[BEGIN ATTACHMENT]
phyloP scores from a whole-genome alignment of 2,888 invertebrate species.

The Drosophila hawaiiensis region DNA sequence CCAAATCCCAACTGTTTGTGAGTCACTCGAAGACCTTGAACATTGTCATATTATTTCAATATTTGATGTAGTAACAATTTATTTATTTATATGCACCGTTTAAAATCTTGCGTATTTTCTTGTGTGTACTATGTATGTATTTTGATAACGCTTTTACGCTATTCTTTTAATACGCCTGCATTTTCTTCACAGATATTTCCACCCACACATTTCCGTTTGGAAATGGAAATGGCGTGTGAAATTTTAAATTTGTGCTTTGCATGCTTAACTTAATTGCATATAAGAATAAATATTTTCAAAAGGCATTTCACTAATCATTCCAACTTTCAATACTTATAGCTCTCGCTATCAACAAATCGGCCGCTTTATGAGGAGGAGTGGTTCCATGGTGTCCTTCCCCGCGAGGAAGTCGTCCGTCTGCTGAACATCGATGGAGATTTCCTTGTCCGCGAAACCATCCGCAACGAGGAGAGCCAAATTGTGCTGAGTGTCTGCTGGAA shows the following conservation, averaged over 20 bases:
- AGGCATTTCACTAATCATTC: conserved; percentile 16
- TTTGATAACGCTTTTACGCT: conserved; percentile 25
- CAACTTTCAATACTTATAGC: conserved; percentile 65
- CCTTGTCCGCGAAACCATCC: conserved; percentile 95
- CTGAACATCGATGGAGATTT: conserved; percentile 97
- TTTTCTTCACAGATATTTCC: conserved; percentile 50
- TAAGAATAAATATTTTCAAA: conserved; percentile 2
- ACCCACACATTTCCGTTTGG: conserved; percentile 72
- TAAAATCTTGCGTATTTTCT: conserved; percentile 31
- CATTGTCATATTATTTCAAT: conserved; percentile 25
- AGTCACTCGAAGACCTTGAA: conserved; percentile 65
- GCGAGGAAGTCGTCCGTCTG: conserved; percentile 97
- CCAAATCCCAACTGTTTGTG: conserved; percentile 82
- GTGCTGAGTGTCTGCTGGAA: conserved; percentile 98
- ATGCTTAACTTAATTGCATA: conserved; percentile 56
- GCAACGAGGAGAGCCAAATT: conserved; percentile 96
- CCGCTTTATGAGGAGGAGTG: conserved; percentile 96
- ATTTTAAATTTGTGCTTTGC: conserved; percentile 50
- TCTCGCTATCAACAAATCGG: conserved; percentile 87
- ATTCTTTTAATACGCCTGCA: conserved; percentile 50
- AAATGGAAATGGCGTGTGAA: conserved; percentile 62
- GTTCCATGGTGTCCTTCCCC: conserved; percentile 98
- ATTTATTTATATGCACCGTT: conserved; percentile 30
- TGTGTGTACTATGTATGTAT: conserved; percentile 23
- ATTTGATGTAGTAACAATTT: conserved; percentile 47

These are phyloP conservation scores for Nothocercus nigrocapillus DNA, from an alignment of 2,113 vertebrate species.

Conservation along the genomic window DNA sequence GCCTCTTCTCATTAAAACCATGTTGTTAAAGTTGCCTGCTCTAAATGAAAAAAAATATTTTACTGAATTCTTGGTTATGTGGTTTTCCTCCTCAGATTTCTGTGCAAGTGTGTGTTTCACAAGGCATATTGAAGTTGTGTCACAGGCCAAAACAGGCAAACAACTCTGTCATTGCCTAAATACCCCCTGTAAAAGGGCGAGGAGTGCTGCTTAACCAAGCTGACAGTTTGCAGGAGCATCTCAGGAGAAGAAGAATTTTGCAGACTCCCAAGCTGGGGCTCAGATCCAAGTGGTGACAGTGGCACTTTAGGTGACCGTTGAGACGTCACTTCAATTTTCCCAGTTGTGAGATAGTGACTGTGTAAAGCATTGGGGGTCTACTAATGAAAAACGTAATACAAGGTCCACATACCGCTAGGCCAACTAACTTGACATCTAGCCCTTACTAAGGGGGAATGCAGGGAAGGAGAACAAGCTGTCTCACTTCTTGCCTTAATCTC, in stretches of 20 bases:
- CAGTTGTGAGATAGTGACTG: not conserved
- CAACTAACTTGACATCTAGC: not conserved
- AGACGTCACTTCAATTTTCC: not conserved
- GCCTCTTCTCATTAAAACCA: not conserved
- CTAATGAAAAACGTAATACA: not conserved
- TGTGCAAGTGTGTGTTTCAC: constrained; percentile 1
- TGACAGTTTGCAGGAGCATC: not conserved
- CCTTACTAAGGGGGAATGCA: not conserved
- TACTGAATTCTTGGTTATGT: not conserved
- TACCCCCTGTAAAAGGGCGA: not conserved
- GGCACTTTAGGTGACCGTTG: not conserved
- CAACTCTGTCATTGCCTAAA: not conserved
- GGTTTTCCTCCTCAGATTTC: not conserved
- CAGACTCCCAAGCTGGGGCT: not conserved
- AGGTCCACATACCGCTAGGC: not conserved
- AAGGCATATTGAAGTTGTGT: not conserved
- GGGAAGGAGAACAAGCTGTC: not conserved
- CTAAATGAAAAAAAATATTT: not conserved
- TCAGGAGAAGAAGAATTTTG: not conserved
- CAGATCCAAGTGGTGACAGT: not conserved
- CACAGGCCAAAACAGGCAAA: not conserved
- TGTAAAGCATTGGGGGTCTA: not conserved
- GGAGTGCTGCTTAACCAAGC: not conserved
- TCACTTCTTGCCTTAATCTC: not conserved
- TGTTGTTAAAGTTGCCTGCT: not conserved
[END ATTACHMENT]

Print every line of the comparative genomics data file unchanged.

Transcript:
phyloP scores from a whole-genome alignment of 2,888 invertebrate species.

The Drosophila hawaiiensis region DNA sequence CCAAATCCCAACTGTTTGTGAGTCACTCGAAGACCTTGAACATTGTCATATTATTTCAATATTTGATGTAGTAACAATTTATTTATTTATATGCACCGTTTAAAATCTTGCGTATTTTCTTGTGTGTACTATGTATGTATTTTGATAACGCTTTTACGCTATTCTTTTAATACGCCTGCATTTTCTTCACAGATATTTCCACCCACACATTTCCGTTTGGAAATGGAAATGGCGTGTGAAATTTTAAATTTGTGCTTTGCATGCTTAACTTAATTGCATATAAGAATAAATATTTTCAAAAGGCATTTCACTAATCATTCCAACTTTCAATACTTATAGCTCTCGCTATCAACAAATCGGCCGCTTTATGAGGAGGAGTGGTTCCATGGTGTCCTTCCCCGCGAGGAAGTCGTCCGTCTGCTGAACATCGATGGAGATTTCCTTGTCCGCGAAACCATCCGCAACGAGGAGAGCCAAATTGTGCTGAGTGTCTGCTGGAA shows the following conservation, averaged over 20 bases:
- AGGCATTTCACTAATCATTC: conserved; percentile 16
- TTTGATAACGCTTTTACGCT: conserved; percentile 25
- CAACTTTCAATACTTATAGC: conserved; percentile 65
- CCTTGTCCGCGAAACCATCC: conserved; percentile 95
- CTGAACATCGATGGAGATTT: conserved; percentile 97
- TTTTCTTCACAGATATTTCC: conserved; percentile 50
- TAAGAATAAATATTTTCAAA: conserved; percentile 2
- ACCCACACATTTCCGTTTGG: conserved; percentile 72
- TAAAATCTTGCGTATTTTCT: conserved; percentile 31
- CATTGTCATATTATTTCAAT: conserved; percentile 25
- AGTCACTCGAAGACCTTGAA: conserved; percentile 65
- GCGAGGAAGTCGTCCGTCTG: conserved; percentile 97
- CCAAATCCCAACTGTTTGTG: conserved; percentile 82
- GTGCTGAGTGTCTGCTGGAA: conserved; percentile 98
- ATGCTTAACTTAATTGCATA: conserved; percentile 56
- GCAACGAGGAGAGCCAAATT: conserved; percentile 96
- CCGCTTTATGAGGAGGAGTG: conserved; percentile 96
- ATTTTAAATTTGTGCTTTGC: conserved; percentile 50
- TCTCGCTATCAACAAATCGG: conserved; percentile 87
- ATTCTTTTAATACGCCTGCA: conserved; percentile 50
- AAATGGAAATGGCGTGTGAA: conserved; percentile 62
- GTTCCATGGTGTCCTTCCCC: conserved; percentile 98
- ATTTATTTATATGCACCGTT: conserved; percentile 30
- TGTGTGTACTATGTATGTAT: conserved; percentile 23
- ATTTGATGTAGTAACAATTT: conserved; percentile 47

These are phyloP conservation scores for Nothocercus nigrocapillus DNA, from an alignment of 2,113 vertebrate species.

Conservation along the genomic window DNA sequence GCCTCTTCTCATTAAAACCATGTTGTTAAAGTTGCCTGCTCTAAATGAAAAAAAATATTTTACTGAATTCTTGGTTATGTGGTTTTCCTCCTCAGATTTCTGTGCAAGTGTGTGTTTCACAAGGCATATTGAAGTTGTGTCACAGGCCAAAACAGGCAAACAACTCTGTCATTGCCTAAATACCCCCTGTAAAAGGGCGAGGAGTGCTGCTTAACCAAGCTGACAGTTTGCAGGAGCATCTCAGGAGAAGAAGAATTTTGCAGACTCCCAAGCTGGGGCTCAGATCCAAGTGGTGACAGTGGCACTTTAGGTGACCGTTGAGACGTCACTTCAATTTTCCCAGTTGTGAGATAGTGACTGTGTAAAGCATTGGGGGTCTACTAATGAAAAACGTAATACAAGGTCCACATACCGCTAGGCCAACTAACTTGACATCTAGCCCTTACTAAGGGGGAATGCAGGGAAGGAGAACAAGCTGTCTCACTTCTTGCCTTAATCTC, in stretches of 20 bases:
- CAGTTGTGAGATAGTGACTG: not conserved
- CAACTAACTTGACATCTAGC: not conserved
- AGACGTCACTTCAATTTTCC: not conserved
- GCCTCTTCTCATTAAAACCA: not conserved
- CTAATGAAAAACGTAATACA: not conserved
- TGTGCAAGTGTGTGTTTCAC: constrained; percentile 1
- TGACAGTTTGCAGGAGCATC: not conserved
- CCTTACTAAGGGGGAATGCA: not conserved
- TACTGAATTCTTGGTTATGT: not conserved
- TACCCCCTGTAAAAGGGCGA: not conserved
- GGCACTTTAGGTGACCGTTG: not conserved
- CAACTCTGTCATTGCCTAAA: not conserved
- GGTTTTCCTCCTCAGATTTC: not conserved
- CAGACTCCCAAGCTGGGGCT: not conserved
- AGGTCCACATACCGCTAGGC: not conserved
- AAGGCATATTGAAGTTGTGT: not conserved
- GGGAAGGAGAACAAGCTGTC: not conserved
- CTAAATGAAAAAAAATATTT: not conserved
- TCAGGAGAAGAAGAATTTTG: not conserved
- CAGATCCAAGTGGTGACAGT: not conserved
- CACAGGCCAAAACAGGCAAA: not conserved
- TGTAAAGCATTGGGGGTCTA: not conserved
- GGAGTGCTGCTTAACCAAGC: not conserved
- TCACTTCTTGCCTTAATCTC: not conserved
- TGTTGTTAAAGTTGCCTGCT: not conserved